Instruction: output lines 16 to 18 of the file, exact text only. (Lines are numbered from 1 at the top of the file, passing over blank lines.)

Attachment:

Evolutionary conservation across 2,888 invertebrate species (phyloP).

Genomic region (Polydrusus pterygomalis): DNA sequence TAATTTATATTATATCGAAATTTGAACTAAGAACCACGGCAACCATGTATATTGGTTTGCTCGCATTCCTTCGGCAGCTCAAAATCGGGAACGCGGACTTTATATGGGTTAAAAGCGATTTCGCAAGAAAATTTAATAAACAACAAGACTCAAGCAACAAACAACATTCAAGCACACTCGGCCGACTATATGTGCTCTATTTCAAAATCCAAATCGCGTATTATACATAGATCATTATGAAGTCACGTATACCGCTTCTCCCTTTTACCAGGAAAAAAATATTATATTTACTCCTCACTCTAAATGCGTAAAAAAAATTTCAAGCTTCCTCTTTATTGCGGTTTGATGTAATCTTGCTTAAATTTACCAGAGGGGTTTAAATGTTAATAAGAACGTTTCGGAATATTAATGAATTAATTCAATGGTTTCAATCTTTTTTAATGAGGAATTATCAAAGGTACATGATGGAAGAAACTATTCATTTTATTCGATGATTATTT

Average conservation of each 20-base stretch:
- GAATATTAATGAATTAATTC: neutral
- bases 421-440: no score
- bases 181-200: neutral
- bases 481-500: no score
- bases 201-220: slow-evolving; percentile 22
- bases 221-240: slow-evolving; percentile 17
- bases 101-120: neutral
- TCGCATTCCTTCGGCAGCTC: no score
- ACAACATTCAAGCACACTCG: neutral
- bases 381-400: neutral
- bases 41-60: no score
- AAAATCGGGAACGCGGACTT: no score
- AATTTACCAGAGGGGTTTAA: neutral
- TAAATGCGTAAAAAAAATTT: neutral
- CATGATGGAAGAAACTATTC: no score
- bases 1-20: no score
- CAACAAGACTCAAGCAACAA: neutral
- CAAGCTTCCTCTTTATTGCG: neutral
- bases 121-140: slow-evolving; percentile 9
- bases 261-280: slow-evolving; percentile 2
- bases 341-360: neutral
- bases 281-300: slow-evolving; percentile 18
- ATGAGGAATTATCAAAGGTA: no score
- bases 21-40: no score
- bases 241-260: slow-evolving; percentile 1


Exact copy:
- AATTTACCAGAGGGGTTTAA: neutral
- TAAATGCGTAAAAAAAATTT: neutral
- CATGATGGAAGAAACTATTC: no score